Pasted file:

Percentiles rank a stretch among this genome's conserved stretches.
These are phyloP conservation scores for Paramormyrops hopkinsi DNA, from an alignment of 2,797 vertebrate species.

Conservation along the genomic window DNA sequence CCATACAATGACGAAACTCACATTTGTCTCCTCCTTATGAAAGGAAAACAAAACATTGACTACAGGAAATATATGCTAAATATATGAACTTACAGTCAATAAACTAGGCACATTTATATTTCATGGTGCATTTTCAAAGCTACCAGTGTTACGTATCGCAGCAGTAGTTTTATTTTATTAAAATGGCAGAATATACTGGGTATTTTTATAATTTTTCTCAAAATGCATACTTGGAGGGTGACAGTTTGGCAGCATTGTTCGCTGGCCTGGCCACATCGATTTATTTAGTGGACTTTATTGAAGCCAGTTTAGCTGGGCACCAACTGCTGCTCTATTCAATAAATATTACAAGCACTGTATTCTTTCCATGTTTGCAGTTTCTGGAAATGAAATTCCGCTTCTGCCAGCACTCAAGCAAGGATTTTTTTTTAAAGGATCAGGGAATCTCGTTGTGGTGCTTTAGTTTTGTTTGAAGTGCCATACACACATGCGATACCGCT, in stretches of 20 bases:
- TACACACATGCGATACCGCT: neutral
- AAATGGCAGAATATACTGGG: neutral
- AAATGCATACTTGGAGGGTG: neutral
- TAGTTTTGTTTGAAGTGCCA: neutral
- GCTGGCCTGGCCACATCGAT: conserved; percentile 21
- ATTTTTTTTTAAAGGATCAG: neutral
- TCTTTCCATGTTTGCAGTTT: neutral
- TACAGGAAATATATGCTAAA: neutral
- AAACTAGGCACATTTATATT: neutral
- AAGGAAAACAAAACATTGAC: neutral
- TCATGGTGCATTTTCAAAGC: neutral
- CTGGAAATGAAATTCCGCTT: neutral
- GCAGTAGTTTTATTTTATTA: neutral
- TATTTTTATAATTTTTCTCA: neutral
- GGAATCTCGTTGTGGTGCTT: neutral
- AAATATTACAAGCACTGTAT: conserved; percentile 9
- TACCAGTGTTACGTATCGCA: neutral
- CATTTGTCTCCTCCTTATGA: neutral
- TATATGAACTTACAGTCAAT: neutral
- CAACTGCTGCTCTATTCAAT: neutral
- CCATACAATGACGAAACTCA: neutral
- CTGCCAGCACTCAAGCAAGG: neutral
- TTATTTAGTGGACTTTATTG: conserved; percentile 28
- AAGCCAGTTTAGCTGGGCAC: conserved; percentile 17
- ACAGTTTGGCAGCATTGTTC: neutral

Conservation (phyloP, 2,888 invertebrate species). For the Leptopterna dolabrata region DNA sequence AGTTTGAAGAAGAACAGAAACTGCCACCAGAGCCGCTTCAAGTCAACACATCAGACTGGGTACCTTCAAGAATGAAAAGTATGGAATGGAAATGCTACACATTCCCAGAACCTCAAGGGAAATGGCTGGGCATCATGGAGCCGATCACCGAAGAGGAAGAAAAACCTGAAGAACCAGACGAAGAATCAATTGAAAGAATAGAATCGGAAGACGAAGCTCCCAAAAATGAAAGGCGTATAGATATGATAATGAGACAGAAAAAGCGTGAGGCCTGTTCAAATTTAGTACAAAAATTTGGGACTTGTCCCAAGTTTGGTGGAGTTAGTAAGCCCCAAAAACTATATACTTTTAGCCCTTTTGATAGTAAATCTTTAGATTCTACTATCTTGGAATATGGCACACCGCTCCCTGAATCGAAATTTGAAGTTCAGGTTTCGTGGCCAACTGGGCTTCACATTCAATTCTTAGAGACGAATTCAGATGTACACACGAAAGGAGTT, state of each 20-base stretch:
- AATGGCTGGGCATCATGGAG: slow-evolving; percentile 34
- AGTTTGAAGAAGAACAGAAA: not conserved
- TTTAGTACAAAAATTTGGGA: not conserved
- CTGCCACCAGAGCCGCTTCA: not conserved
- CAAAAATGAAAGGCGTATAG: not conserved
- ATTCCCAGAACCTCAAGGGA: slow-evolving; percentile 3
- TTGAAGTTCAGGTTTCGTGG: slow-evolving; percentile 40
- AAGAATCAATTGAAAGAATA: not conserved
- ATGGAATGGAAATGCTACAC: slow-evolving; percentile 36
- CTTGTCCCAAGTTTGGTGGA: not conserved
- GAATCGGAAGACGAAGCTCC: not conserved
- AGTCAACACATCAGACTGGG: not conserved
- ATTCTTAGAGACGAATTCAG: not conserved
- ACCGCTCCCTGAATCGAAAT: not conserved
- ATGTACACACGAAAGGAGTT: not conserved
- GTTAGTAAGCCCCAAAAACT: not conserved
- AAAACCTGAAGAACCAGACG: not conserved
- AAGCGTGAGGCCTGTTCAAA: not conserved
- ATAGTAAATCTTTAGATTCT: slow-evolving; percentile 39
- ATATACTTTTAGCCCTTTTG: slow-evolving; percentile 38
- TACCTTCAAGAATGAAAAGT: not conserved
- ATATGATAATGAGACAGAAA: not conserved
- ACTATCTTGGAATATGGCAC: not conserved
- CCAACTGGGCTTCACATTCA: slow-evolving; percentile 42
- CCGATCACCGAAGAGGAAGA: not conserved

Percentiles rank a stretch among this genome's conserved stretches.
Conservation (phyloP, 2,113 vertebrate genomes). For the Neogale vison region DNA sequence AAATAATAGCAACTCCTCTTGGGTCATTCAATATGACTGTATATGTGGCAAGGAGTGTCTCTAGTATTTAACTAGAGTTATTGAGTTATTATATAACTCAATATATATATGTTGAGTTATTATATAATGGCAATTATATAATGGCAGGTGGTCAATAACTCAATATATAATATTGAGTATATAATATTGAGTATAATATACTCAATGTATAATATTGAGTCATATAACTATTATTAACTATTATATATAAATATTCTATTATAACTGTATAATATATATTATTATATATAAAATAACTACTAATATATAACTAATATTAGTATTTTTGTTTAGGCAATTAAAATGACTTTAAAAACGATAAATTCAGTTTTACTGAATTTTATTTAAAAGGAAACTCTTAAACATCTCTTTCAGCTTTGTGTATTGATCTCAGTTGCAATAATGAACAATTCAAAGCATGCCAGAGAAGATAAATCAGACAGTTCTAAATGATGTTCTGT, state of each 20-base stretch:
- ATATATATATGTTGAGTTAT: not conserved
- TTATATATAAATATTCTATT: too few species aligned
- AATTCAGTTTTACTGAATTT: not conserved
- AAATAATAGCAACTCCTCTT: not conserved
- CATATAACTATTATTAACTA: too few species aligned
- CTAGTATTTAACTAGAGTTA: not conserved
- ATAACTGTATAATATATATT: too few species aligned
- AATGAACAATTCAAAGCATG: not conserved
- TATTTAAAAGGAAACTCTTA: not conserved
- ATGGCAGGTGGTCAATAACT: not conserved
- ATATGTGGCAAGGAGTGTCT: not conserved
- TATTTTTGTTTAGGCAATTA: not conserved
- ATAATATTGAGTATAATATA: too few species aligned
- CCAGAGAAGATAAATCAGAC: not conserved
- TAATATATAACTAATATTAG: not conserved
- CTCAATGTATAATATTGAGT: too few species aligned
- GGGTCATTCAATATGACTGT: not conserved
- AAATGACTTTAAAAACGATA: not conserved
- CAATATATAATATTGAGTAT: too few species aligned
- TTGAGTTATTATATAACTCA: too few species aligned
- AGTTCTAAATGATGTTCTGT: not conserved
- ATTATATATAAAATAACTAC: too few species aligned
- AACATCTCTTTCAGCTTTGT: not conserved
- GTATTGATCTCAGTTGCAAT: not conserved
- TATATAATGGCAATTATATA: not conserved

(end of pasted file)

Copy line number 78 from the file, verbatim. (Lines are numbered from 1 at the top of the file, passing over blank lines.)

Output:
- ATTATATATAAAATAACTAC: too few species aligned